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Posted Tuesday, August 3, 2010 12:13 PM
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mtillman-921105 (8/3/2010)
However, I can accept your line of reasoning, but I still don't agree.

I can easily accept your line. I know, however, that it happens more often than not that we do have to agree with whatever implementation is, regardless whether it is consistent between different languages or not. If I try to use this in T-SQL:

declare @i smallint, @j smallint;
select @i = 32767, @j = 2;
print @i * @j;

I get "Arithmetic overflow error converting expression to data type smallint" error. When I try to use similar in C#:

short i = 32767;
i *= (short)2;
Console.WriteLine(i);


I get -2 printed in the Console window. I understand that neither of the above is what someone would perceive as reasonable, but I still accept both implementations. T-SQL does not allow overflows while C# simply wraps around (kinda like the sine) which is a great feature and it is used extensively in cryptography. So short 32767 + 2 is equal to -32767, and if I don't like it, I can force the T-SQL like behaviour by including the manipulation into checked {} block.

Oleg
Post #963038
Posted Tuesday, August 3, 2010 2:52 PM


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mtillman-921105 (8/3/2010)
Third, us humans don't think this way typically I don't believe (thus, the good main question here). Since SQL is our tool, we should dictate how it works rather than vice-versa.

Which, for the record, can be done by explicitly casting the arguments to the desired data type. Which you'll only do if you know how the tool works.

Thanks for the interesting discussion, mtillman and Oleg!



Hugo Kornelis, SQL Server MVP
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Post #963128
Posted Tuesday, August 3, 2010 2:57 PM


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Hugo Kornelis (8/3/2010)
mtillman-921105 (8/3/2010)
Third, us humans don't think this way typically I don't believe (thus, the good main question here). Since SQL is our tool, we should dictate how it works rather than vice-versa.

Which, for the record, can be done by explicitly casting the arguments to the desired data type. Which you'll only do if you know how the tool works.

Thanks for the interesting discussion, mtillman and Oleg!



You're welcome Hugo. Thanks for the terrific question too!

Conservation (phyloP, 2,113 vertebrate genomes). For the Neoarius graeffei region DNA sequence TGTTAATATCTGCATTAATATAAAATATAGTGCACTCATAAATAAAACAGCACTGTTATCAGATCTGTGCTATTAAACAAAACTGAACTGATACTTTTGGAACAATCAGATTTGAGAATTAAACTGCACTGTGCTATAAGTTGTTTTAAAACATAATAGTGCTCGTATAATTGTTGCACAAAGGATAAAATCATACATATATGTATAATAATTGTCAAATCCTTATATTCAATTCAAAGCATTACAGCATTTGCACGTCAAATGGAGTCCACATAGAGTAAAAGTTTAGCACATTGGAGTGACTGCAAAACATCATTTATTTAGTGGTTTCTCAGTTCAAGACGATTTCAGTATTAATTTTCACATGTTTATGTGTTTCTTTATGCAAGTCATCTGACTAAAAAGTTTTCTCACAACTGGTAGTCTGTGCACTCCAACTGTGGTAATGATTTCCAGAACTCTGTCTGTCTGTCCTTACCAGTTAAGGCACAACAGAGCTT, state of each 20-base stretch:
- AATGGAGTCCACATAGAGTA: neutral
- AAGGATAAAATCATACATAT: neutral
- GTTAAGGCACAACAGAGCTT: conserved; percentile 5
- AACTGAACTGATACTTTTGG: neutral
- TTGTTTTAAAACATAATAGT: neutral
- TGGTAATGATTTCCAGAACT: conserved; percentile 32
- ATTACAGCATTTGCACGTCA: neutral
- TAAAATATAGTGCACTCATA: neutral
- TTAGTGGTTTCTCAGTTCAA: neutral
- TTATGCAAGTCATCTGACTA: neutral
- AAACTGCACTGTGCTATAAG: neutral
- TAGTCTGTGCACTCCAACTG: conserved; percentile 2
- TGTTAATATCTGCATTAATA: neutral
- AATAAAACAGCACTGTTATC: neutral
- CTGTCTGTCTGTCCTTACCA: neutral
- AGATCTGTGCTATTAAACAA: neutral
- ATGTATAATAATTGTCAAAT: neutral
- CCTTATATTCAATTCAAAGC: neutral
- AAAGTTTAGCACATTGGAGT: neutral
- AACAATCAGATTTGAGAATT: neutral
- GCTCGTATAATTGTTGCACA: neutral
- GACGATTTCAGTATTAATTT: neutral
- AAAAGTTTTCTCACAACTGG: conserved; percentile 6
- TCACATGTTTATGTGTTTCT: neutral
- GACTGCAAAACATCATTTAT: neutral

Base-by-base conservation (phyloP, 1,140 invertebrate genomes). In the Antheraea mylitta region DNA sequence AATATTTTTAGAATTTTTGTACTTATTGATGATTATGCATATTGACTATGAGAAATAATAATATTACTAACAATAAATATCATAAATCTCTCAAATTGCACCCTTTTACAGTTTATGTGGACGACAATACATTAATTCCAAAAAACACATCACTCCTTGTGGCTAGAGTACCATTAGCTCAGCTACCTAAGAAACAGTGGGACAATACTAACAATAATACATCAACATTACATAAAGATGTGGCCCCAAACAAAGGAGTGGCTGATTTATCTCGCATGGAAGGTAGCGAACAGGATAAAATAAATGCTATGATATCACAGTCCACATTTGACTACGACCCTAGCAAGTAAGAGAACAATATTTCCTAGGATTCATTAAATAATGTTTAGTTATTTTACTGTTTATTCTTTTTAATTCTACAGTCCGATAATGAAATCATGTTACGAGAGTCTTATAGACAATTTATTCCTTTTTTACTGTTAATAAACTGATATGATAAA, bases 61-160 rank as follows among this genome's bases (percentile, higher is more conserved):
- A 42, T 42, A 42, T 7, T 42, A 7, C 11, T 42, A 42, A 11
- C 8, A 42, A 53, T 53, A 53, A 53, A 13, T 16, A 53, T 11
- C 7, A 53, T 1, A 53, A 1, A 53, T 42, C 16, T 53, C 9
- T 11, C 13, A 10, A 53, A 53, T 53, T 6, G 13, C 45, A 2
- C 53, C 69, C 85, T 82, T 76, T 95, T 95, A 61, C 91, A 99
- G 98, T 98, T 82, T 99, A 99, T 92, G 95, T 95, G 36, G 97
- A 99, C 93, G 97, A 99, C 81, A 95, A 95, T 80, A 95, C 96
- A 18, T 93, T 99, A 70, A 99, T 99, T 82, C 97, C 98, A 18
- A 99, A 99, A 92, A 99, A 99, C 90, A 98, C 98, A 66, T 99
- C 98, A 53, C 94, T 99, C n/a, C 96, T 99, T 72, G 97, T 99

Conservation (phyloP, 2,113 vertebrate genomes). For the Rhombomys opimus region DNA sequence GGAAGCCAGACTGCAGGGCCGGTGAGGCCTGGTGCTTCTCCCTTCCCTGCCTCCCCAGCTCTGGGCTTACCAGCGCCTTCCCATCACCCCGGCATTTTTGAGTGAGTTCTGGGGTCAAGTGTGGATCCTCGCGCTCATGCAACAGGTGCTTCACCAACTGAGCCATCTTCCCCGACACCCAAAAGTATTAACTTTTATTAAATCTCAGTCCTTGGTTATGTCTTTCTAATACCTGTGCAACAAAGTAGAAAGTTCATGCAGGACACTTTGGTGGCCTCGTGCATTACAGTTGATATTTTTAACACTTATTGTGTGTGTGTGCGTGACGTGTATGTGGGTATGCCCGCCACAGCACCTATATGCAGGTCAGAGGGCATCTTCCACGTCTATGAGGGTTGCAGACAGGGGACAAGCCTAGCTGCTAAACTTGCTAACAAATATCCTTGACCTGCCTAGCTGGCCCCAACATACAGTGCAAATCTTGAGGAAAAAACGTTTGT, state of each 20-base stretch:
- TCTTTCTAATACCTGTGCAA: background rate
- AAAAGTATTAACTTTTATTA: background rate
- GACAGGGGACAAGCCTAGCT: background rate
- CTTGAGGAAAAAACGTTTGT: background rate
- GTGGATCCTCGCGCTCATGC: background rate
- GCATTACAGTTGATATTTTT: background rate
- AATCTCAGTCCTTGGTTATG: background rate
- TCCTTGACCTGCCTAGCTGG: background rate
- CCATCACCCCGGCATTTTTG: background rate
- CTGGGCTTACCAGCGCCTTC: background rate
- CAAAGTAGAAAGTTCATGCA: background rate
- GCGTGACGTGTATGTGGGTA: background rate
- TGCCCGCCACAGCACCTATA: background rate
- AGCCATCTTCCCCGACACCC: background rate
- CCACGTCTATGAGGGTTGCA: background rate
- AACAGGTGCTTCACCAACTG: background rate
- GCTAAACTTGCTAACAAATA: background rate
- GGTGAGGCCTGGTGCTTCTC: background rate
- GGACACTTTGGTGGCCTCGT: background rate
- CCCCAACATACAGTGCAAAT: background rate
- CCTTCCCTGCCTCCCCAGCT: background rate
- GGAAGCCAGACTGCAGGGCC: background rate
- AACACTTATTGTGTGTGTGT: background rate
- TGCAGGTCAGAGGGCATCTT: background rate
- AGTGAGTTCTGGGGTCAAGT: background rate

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Post #963131
Posted Tuesday, August 3, 2010 3:03 PM


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nice question. Thanks for the explanation.



Jason AKA CirqueDeSQLeil
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Post #963136
Posted Wednesday, August 4, 2010 6:32 AM


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i loved this internal hidden casting in case of integer values

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Post #963422
Posted Wednesday, August 4, 2010 6:40 AM
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Completely missed what the question was asking until after I'd answered it. Spent far too long looking at the ROUND() part of it, and not the integer division part.

I should have seen it was worth 2 points and paid more attention. Or if the questions still showed who wrote them actually on the page (rather than just in the email, which I don't always look at) I could have seen it was by Hugo and stopped for a second before hitting submit.

Anyway, good question, it's important to be reminded of these things once in a while.

Duncan
Post #963433
Posted Wednesday, August 4, 2010 11:50 AM
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Good Question. Thank you
Post #963689
Posted Saturday, August 14, 2010 3:21 AM
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Ditto... good question. Sql rounding is confusing when you have been trained to add .5 to an integer to round - as it doesn't work that way. Questions like this are fascinating. Exposes the shell and opens it up to scrutiny.

Jamie
Post #969373
Posted Friday, April 22, 2011 11:53 AM
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This is a good question. Thanks.

It should have been easy to spot the conversion to Int, but I was more focussed on the 1 in the ROUND function.
Post #1097554
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